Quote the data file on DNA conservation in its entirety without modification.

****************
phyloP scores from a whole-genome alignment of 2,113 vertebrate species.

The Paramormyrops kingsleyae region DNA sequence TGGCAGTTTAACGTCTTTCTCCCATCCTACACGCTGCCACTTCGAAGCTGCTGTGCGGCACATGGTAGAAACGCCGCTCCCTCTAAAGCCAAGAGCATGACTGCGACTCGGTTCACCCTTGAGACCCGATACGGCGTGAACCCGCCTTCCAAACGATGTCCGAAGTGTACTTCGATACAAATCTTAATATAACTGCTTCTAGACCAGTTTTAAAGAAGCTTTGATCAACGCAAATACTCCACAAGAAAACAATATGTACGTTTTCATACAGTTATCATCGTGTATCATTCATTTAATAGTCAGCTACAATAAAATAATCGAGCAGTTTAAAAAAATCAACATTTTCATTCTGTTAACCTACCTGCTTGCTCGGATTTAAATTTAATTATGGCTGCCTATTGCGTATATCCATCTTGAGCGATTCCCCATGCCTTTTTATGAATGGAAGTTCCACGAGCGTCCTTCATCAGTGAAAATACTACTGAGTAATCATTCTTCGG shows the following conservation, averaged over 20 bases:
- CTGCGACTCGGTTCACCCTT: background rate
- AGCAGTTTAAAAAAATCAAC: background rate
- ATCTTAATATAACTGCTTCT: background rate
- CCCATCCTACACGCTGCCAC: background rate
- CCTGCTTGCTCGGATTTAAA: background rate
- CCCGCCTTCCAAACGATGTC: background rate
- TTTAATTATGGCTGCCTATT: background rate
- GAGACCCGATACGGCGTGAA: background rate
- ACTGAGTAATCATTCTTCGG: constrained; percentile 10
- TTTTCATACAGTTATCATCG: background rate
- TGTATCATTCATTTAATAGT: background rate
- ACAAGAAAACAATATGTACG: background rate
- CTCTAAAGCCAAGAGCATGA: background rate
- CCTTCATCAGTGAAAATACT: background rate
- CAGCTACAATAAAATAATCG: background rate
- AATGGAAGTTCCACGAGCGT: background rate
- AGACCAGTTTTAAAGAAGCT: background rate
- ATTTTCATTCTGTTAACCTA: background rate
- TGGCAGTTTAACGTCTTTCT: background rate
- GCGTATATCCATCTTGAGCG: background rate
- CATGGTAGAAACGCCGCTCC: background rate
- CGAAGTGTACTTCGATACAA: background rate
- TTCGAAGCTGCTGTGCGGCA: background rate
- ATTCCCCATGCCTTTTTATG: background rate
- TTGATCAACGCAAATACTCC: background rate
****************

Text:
phyloP scores from a whole-genome alignment of 2,113 vertebrate species.

The Paramormyrops kingsleyae region DNA sequence TGGCAGTTTAACGTCTTTCTCCCATCCTACACGCTGCCACTTCGAAGCTGCTGTGCGGCACATGGTAGAAACGCCGCTCCCTCTAAAGCCAAGAGCATGACTGCGACTCGGTTCACCCTTGAGACCCGATACGGCGTGAACCCGCCTTCCAAACGATGTCCGAAGTGTACTTCGATACAAATCTTAATATAACTGCTTCTAGACCAGTTTTAAAGAAGCTTTGATCAACGCAAATACTCCACAAGAAAACAATATGTACGTTTTCATACAGTTATCATCGTGTATCATTCATTTAATAGTCAGCTACAATAAAATAATCGAGCAGTTTAAAAAAATCAACATTTTCATTCTGTTAACCTACCTGCTTGCTCGGATTTAAATTTAATTATGGCTGCCTATTGCGTATATCCATCTTGAGCGATTCCCCATGCCTTTTTATGAATGGAAGTTCCACGAGCGTCCTTCATCAGTGAAAATACTACTGAGTAATCATTCTTCGG shows the following conservation, averaged over 20 bases:
- CTGCGACTCGGTTCACCCTT: background rate
- AGCAGTTTAAAAAAATCAAC: background rate
- ATCTTAATATAACTGCTTCT: background rate
- CCCATCCTACACGCTGCCAC: background rate
- CCTGCTTGCTCGGATTTAAA: background rate
- CCCGCCTTCCAAACGATGTC: background rate
- TTTAATTATGGCTGCCTATT: background rate
- GAGACCCGATACGGCGTGAA: background rate
- ACTGAGTAATCATTCTTCGG: constrained; percentile 10
- TTTTCATACAGTTATCATCG: background rate
- TGTATCATTCATTTAATAGT: background rate
- ACAAGAAAACAATATGTACG: background rate
- CTCTAAAGCCAAGAGCATGA: background rate
- CCTTCATCAGTGAAAATACT: background rate
- CAGCTACAATAAAATAATCG: background rate
- AATGGAAGTTCCACGAGCGT: background rate
- AGACCAGTTTTAAAGAAGCT: background rate
- ATTTTCATTCTGTTAACCTA: background rate
- TGGCAGTTTAACGTCTTTCT: background rate
- GCGTATATCCATCTTGAGCG: background rate
- CATGGTAGAAACGCCGCTCC: background rate
- CGAAGTGTACTTCGATACAA: background rate
- TTCGAAGCTGCTGTGCGGCA: background rate
- ATTCCCCATGCCTTTTTATG: background rate
- TTGATCAACGCAAATACTCC: background rate